I really wanted to like this book. There were so many people out there who love Gillian Flynn. She writes in a genre I used to love (and still do when I find the right book). That just didn’t happen with Sharp Objects. I honestly can’t understand the obsession. Maybe my problem is that the story didn’t feel dark to me. Sure, filled with messed up characters, but it didn’t feel in the slightest removed from reality. Maybe that’s why I didn’t think it was special. It never got under my skin.
Camille was a woman with troubles, but that didn’t mean she didn’t have goals and aspirations. Unfortunately, I never felt the urgency of her aspirations like I felt the depth of the former pit she had been in. The probelm was that I felt I relate to Camille too much in some ways and at the same time, not at all. The depression she felt, the desire to care things into your skin was something that I should have been able to relate to. Yet, I couldn’t there was too much credence put on the why rather than accepting what she was. Thus it felt like I was taking part in a bit of psychotherapy rather than feeling a connection to her. That ended up being my biggest problem that I never connected to the main character. She was flawed and going through the motions that would make any other character human, but she never felt real. I never grew frustrated with her. I didn’t suddenly have moments of deep sentimentality. She was just there and from the sound of her character so was she.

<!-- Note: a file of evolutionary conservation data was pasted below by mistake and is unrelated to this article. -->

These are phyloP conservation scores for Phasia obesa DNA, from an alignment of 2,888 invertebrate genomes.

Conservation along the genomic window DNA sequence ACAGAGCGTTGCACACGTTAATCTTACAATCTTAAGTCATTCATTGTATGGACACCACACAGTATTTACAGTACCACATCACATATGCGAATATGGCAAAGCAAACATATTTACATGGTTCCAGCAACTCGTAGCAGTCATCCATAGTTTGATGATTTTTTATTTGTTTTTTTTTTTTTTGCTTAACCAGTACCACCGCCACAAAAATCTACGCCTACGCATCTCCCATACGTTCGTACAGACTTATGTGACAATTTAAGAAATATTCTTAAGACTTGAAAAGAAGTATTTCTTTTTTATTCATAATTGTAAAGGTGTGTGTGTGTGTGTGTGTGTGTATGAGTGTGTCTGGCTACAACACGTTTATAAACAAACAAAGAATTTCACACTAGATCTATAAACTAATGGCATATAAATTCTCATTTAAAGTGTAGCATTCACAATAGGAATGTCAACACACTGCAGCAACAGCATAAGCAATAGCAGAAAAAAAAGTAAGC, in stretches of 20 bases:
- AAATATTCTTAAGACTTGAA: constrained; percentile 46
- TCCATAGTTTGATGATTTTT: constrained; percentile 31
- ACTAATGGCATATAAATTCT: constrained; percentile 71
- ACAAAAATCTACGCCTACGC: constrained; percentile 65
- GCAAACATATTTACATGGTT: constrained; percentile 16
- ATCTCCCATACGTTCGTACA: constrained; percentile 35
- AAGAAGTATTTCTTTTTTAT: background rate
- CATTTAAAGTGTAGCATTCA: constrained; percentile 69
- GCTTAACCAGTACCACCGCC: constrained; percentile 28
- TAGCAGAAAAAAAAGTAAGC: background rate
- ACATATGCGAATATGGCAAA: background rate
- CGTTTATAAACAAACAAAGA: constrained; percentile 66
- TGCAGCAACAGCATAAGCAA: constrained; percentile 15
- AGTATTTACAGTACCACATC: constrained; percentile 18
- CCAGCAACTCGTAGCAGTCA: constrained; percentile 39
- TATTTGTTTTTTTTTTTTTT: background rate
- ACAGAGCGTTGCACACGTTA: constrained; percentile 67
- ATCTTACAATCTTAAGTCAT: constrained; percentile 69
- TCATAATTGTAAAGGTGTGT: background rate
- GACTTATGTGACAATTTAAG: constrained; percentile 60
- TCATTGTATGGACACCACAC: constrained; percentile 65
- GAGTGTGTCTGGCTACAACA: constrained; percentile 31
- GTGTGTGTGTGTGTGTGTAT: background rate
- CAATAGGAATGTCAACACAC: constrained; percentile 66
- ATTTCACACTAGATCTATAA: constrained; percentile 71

The mystery of this novel wasn’t much of a mystery. You’re taken on this ride in which you’re trying to figure out who did it. You go through the motions of getting slow reveals. You get misdirects. However, I never cared. These were young girls who died, but I didn’t care. Largely because the town never cared, but I’ll get to that. Ultimately, the mystery just ended up feeling extremely slow and dragging. I wanted more. I wanted something that surprised me. I wanted something that at least felt earned. Instead the mystery resolved itself in the way I expected after first encountering the character. There was nothing deep or compelling behind it, which made the reveal even less interesting. It was exactly as I thought all along which made the characters seem even more oblivious than before.
Then there are the folks of the town. They are this moving caricatures of what a messed up town is. It’s this supposed view of these people that camille that she doesn’t like The kinds of people this sort of towns creates. However, what doesn’t work for me was how the characters never felt like people. It felt odd that every last person that was encountered felt heightened. Sure, we were looking through Camille’s lens, but it was still bizarre that everyone of them was driven by these inane quirks. It left them feeling like hollow representations.
Like I said, I really wanted to enjoy this book I just didn’t. I don’t always have to to like a character. There are plenty that I don’t. The problem is if I don’t like the MC or any of the characters, I need to at least find them compelling. That just never happened with this for me.